Covid-19 and isolated communities | Pushed below poverty line

By Sarah Hannan  

As the days in isolation increase by another week, people in these areas are turning desperate, as they are running out of provisions in their households, which in turn is forcing them to take to the streets to voice their frustration at the authorities. 

The whole of last week saw several protests which were gathering momentum following the isolation of areas, as a result of the virus claiming several lives within these areas, whilst case detection numbers too were fluctuating. Moreover, just as isolation restrictions are lifted from these areas, after the reporting of a few more Covid-19-positive cases, the areas are once again under quarantine isolation. 

The commercial capital of Sri Lanka is now hearing the cries of hungry communities that are in desperate need of food supplies and financial aid, as they are unable to engage in the odd jobs that allow them to earn a daily wage. Even the wholesale traders are unable to continue their trade, as they are restricted to their homes and are unable to operate their stores due to the continuously extending isolation periods. 

Most of these families in isolated areas are daily wage earners, and due to strict regulations in place, they are not in a position to go about their daily work. 

With many areas placed under isolation for over a month and a half, the Covid-19 relief allocations per family in the isolated areas had been limited to Rs. 5,000 per month, whilst in some areas, the relief monies were distributed at the end of an entire month since the areas were isolated.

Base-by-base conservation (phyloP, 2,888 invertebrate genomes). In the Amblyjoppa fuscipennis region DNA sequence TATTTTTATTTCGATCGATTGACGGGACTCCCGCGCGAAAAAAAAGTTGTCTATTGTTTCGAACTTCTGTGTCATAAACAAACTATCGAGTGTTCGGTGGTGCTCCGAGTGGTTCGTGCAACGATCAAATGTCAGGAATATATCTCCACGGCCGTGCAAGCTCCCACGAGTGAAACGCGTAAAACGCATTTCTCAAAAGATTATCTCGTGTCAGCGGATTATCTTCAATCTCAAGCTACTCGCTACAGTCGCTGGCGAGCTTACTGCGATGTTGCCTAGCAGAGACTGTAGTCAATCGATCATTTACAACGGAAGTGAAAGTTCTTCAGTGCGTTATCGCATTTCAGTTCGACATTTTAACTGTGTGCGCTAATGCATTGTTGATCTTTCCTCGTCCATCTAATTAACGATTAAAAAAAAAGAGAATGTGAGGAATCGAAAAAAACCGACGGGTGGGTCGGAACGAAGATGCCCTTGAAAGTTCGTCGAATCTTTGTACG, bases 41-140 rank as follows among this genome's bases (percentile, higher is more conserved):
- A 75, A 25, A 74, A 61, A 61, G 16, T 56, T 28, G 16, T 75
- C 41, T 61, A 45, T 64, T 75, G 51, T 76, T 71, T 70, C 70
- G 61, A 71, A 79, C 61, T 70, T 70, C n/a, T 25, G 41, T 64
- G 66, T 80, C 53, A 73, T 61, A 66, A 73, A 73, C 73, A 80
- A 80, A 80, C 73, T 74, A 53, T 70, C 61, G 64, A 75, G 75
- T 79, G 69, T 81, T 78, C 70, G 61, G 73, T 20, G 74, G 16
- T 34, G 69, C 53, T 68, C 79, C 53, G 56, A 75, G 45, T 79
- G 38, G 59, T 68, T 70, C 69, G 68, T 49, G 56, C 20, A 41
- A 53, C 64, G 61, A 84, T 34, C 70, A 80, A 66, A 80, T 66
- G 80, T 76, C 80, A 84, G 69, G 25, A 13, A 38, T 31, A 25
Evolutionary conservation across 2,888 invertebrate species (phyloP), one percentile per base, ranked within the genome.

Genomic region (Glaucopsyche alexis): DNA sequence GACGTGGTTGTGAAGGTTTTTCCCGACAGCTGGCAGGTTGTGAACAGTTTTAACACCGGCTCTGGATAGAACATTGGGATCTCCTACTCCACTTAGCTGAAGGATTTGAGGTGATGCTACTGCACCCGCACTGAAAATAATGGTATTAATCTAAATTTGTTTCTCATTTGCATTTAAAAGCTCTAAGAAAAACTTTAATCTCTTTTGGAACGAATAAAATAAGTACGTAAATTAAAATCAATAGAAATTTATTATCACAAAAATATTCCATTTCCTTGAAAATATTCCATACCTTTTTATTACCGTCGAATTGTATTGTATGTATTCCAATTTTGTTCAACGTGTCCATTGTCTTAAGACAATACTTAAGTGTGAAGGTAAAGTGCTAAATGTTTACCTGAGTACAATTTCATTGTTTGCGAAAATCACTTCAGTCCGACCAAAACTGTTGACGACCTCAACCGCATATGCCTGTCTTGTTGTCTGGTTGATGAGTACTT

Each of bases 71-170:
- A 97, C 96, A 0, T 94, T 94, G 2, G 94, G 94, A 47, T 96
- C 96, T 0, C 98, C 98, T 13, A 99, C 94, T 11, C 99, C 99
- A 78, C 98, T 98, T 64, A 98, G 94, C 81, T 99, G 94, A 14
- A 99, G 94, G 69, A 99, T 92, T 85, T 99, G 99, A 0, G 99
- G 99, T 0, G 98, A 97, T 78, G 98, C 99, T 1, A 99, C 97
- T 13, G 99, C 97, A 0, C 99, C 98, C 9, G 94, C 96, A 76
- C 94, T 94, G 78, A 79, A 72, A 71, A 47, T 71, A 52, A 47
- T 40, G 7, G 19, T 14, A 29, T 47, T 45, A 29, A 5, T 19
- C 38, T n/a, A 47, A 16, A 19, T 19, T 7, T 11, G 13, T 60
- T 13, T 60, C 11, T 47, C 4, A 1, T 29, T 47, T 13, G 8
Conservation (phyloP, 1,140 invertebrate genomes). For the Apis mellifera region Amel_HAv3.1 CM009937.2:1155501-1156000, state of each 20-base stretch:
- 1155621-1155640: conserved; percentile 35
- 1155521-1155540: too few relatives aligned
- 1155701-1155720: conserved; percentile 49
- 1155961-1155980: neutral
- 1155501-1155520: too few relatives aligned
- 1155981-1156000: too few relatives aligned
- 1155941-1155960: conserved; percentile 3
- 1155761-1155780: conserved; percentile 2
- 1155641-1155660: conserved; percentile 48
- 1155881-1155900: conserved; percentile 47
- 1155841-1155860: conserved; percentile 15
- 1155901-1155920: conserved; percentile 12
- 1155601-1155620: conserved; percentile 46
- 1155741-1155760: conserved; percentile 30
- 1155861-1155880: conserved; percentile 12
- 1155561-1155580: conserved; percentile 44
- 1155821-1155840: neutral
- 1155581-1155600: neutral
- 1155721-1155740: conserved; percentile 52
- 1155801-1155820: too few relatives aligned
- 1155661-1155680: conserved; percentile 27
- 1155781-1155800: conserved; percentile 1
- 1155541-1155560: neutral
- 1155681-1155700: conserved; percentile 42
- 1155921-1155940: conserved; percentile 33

As a result, not only poverty but even malnutrition is slowly but surely creeping into the low-income families that are in lockdown in several areas of Colombo.  

Insufficient relief 

Last Thursday (26), residents of the isolated Halgahawatta area in the Wanathamulla area staged a protest noting that although they were given the allowance of Rs. 5,000 on 19 November, the promised mobile trucks with essential goods at low prices had not arrived for them to make purchases. They were therefore forced to purchase provisions at exorbitant prices from the only two grocery stores that were allowed to operate in their area. 

The Officer in Charge (OIC) of the Borella Police had later arrived at the scene of the protest and promised the residents that he would personally co-ordinate with the Colombo District Secretary and arrange for the necessary provisions to be brought to them. 

“We have been asked to stay within the isolated zones, and then the Government expects us to also survive for a month with Rs. 5,000. How can a family survive with that amount? 

“On average, for a small family, the daily expenditure itself comes up to about Rs. 1,000,” one of the residents of the area who participated in the protest expressed. 

Another resident added: “What’s the point in giving money? We cannot even step out to buy provisions, and no delivery trucks were allowed into our areas as well. We would prefer if the Government could give us dry rations, as we have run out of provisions at home.”